And I wonder to they have pills for this?

Monday, September 22, 2008

Breathing in the Smoldering Crumbs of Us

There are days when reality seems more like a place where people I know live. I can see it from where I stand, but it exists for me only in the sense that I exist in the blurred lines of my own image on the shower-fogged mirror. I can almost convince myself I am sufficiently happy for small moments, if I can but shush the self-pitying lost-dog sniffles buried deeply enough they can almost be drowned out with a lullaby. And it works for me, this myopic life of dazzling sunrises spilling through threadbare curtains , or crippling glimpses of hellish shadows flickering on sleep-deprived ceilings. The highs are enough, barely, to get me through the ugly twists and treacherous curves that can lead just as easily to ruin as to prosperity, and that often carry off a fallacy of better days ahead.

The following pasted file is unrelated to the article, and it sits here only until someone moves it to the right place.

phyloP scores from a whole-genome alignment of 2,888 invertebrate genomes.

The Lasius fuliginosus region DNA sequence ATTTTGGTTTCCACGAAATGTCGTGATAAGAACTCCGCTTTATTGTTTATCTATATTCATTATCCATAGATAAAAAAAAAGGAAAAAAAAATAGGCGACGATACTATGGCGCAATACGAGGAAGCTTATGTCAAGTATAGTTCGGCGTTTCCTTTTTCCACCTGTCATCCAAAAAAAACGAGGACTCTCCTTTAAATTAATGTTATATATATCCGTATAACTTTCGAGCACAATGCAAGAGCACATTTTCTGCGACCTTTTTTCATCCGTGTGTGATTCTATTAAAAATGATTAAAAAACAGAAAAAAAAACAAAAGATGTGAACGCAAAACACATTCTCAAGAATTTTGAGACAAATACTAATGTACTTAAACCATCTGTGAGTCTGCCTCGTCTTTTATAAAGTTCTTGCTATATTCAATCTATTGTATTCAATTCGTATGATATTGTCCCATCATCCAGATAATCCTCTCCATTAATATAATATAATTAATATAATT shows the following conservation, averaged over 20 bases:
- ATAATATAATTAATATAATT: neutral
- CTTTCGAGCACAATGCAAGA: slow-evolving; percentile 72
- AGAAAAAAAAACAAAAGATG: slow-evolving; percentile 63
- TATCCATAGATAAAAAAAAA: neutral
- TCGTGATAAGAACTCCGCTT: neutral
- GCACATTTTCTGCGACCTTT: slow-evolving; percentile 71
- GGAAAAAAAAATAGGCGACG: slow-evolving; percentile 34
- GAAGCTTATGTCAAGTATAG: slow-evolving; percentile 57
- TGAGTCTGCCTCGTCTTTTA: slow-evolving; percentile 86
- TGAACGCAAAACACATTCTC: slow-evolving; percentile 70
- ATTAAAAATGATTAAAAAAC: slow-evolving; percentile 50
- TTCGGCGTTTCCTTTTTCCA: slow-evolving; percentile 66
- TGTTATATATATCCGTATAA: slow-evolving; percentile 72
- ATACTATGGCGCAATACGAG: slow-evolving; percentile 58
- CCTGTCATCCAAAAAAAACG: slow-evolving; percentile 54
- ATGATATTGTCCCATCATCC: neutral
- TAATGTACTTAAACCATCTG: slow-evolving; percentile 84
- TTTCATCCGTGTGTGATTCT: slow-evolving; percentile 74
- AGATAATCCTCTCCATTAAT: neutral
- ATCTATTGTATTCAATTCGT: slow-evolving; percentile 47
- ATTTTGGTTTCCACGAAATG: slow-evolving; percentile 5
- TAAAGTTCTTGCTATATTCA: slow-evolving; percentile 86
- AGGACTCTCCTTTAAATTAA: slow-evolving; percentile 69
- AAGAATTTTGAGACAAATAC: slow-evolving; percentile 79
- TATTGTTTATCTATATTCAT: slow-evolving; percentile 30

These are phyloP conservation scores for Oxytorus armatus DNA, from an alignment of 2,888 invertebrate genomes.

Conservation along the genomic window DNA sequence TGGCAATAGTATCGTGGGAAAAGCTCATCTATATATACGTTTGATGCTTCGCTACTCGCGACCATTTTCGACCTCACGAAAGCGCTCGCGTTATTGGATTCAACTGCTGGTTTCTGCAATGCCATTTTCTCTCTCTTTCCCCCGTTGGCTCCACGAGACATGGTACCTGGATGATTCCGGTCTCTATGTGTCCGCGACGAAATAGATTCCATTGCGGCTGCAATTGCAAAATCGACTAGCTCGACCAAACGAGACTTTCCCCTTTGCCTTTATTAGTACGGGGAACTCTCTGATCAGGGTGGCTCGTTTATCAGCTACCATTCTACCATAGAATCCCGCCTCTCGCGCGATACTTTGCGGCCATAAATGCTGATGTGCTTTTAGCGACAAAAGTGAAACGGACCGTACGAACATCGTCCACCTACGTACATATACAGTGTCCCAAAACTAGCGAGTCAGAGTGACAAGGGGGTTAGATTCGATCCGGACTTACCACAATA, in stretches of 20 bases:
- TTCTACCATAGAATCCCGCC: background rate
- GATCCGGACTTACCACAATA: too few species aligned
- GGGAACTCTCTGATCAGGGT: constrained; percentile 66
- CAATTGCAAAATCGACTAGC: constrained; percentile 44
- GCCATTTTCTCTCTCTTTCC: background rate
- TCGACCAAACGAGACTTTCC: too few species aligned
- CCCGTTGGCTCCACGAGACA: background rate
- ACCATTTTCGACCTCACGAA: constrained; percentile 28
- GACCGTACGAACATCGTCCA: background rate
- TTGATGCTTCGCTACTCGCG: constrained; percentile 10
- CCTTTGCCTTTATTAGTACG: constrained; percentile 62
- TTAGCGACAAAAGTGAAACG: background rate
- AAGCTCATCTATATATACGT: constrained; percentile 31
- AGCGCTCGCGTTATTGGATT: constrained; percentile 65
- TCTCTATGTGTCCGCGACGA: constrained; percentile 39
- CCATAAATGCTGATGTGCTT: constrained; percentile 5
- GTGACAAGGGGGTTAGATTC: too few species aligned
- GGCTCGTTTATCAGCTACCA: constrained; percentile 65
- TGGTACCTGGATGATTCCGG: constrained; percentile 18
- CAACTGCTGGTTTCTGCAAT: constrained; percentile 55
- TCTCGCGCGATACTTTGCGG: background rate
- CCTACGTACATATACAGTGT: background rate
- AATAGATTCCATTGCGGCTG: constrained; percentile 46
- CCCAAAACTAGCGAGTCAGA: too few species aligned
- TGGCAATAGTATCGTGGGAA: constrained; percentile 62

I want to say is that it is possible to get by. To muddle through ones life without seeing or feeling much except small shocks of palpable reality that are sweet even if horrible, just because you can raise goosebumps when you run your fingertips along your own backside. It it possible to clank along as an automaton, outwardly functioning, raising children, earning a promotion, electing leaders and do so with very little true interaction with yourself, or anyone around you. You can maintain with little thought and even less feeling and what becomes of you at last does not change much.